Reference Book: Star Wars Saga Edition Galaxy at War
During The Rebellion Era, the largest, most powerful, and most cohesive military force is controlled by the Empire. The increased militarization started by Supreme Chancellor Palpatine during the Clone Wars is enhanced by fierce nationalism, xenophobia, and fears of destabilization. Constant warfare keeps the Imperial military in a heightened state of readiness for decades, and insurgent uprisings on a number of worlds sharpen the skills of Imperial officers and the troops that serve beneath them.
Thousands of military vessels crewed by millions of loyal Imperial troops cruise space in defense of the Empire. They possess the best weapons and equipment available, along with the tenacity and training to use them to the best effect. In addition, Emperor Palpatine- a charismatic and seemingly selfless leader- has made it his goal to see that their way of life is not tarnished by corruption, terrorism, or the threat of primitive and debauched non-Human societies.
How can they lose?
The Imperial Viewpoint Edit
Not all Imperial characters are evil, soulless beings in thrall to the Emperor. By the time of the Battle of Yavin, Emperor Palpatine has been in power for nearly three decades. For many of the young men and women serving in the Empire's military forces, Emperor Palpatine's rule is all they have ever known. In their eyes, Imperial rule is the status quo. Their parents might remember the frightening years leading up to the Clone Wars, the campaigns against the Confederacy, and the duplicity of The Jedi.
The past shows that Emperor Palpatine has single-handedly saved billions of loyal citizens from the enemies of his people, bringing the Republic back from the brink of anarchy. At a time when a strong hand is required to control the Senate and the corruption that riddles it, the Emperor is unafraid of doing what is necessary. In the following years, he ensures that peace and prosperity become the right and privilege of every loyal Imperial citizen. To deny these truths is to deny reality. A generation of loyal Imperial citizens stand ready to defend their way of life. History is written by the victor, and Emperor Palpatine's victory over The Jedi has been told and retold a thousand times.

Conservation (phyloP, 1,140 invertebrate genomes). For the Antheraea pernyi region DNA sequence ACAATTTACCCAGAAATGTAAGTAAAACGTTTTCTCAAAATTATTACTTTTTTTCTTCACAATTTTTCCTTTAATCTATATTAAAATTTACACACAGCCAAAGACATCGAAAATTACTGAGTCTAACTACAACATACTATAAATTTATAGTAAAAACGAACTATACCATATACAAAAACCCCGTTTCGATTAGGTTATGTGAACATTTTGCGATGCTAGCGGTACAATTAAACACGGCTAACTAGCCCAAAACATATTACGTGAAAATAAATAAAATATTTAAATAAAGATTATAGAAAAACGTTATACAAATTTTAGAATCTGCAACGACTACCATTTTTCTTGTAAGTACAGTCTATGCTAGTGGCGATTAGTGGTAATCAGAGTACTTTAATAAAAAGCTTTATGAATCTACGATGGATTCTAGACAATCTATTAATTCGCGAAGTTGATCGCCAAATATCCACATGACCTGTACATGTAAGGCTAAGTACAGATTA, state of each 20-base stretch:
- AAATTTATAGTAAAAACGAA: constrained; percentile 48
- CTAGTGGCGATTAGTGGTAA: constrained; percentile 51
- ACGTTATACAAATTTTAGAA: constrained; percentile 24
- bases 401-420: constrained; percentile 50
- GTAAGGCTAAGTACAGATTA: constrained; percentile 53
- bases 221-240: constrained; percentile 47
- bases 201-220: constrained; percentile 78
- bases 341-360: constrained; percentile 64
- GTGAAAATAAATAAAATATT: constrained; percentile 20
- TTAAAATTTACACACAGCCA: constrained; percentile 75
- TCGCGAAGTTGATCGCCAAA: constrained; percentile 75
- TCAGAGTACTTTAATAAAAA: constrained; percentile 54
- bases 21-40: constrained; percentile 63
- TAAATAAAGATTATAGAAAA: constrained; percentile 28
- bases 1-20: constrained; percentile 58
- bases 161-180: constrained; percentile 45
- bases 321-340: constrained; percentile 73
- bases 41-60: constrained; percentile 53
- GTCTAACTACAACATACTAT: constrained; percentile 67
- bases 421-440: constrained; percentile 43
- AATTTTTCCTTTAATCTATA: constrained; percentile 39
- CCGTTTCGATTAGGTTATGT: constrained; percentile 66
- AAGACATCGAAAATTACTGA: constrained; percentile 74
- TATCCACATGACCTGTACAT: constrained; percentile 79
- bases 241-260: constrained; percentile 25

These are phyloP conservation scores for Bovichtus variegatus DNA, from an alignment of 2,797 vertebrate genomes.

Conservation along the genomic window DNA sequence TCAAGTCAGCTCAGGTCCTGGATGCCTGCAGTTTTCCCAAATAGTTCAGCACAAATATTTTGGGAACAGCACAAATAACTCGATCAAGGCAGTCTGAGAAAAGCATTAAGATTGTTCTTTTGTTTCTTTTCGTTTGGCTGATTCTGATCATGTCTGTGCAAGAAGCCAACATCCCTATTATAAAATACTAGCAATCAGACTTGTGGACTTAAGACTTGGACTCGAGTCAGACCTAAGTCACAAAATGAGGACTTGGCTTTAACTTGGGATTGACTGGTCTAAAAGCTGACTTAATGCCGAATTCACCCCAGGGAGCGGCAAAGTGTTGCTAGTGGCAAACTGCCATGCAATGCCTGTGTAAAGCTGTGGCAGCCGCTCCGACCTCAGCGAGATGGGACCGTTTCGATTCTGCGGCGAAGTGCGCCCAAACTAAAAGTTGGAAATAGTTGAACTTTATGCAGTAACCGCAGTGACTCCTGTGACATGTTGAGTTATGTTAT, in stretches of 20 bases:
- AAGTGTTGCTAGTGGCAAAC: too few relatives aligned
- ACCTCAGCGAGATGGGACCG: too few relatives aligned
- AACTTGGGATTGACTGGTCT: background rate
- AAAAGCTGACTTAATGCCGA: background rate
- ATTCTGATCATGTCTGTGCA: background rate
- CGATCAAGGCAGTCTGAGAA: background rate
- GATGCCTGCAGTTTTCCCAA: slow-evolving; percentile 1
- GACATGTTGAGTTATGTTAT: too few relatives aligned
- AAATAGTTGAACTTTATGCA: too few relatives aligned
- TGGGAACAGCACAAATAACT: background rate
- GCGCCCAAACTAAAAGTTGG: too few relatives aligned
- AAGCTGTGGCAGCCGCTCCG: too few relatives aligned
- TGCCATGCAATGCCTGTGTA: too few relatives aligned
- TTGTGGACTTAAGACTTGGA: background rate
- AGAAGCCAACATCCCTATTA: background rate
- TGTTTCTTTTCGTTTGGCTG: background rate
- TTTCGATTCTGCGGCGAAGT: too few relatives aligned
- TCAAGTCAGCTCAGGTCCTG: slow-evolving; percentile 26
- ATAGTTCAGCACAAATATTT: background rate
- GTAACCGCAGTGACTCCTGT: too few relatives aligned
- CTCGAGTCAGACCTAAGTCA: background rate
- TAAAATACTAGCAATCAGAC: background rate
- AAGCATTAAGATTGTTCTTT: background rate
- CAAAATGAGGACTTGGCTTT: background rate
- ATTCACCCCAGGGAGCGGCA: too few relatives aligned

The pitiful rebels who dare to oppose Imperial rule are merely remnants of the Separatist movement, displaced senators, Jedi fanatics, and criminal elements who are fueled by the same greed and corruption that pervaded The Galactic Republic. They are little better than terrorists, and the holofeeds continue to broadcast reports of their futile attempts to overthrow the Emperor's New Order. If not for their cowardly tactics, these rebel insurgents would have been brought to heel decades ago.
The Emperor and his servants ensure that every citizen is informed of the war's progress through detailed, first-hand accounts and moving political holofeeds. Eternal vigilance is the price of freedom, for terrorists lurk just out of sight, waiting for the Empire to drop its guard so that they can strike again. Although some freedoms must be sacrificed, the alternative is unthinkable. Loyal citizens are encouraged to report any suspicious activity immediately.
Beyond the order of the Empire lies the lawlessness of The Outer Rim Territories. Other systems are under the sway of rebel propaganda or controlled by criminal elements. The war must be waged within these systems, as well. After all, it would be a crime to deny these countless sentient beings the gifts of Emperor Palpatine's benevolent rule. Within a generation or two, they might also thank the Emperor for his efforts.
As a loyal citizen of the Empire, you know that the war is horrible, true, but it must be prosecuted to maintain your way of life. You know a number of people who have lost loved ones to acts of rebel terrorism or who have family members serving in either the Imperial Army or Navy. These selfless individuals put the well-being of of the New Order before their own, and risk their lives in battle for the greater good. Their sacrifices cannot have been made in vain.
Given that point of view, can you blame the average Imperial citizen for his or her beliefs?
Imperial Characters Edit
Imperial citizens might seem to be deluded, but they do not have the benefit of our extensive knowledge of their universe or of the evil that pervades the highest levels of their government. They take many factors for granted, and they are rewarded with a semblance of normality and order that others might consider repressive. But in the long run, what makes them wrong?
One of the most interesting military-themed games has loyal Imperial subjects as heroes. It can be a great deal of fun to throw convention out the window and participate in the war from the Imperial point of view. Their ideology might be rooted in lies, but the motives of loyal Imperial troops and civilians are much the same as those of more traditional Rebellion Era heroes.
Types of Imperial Campaigns Edit
Campaigns for Imperial characters are limited only by your imagination. The obvious choice is for the heroes to fight against rebel insurgents or worlds that are hostile toward Imperial occupation. However, the galaxy offers plenty of opportunities for the Empire to run afoul of potential enemies.
The following sections discuss potential conflicts between the Empire and a number of other factions. Imperial campaigns can focus on one such conflict or mix and match multiple conflicts, as you see fit.
Against Non-Humans Edit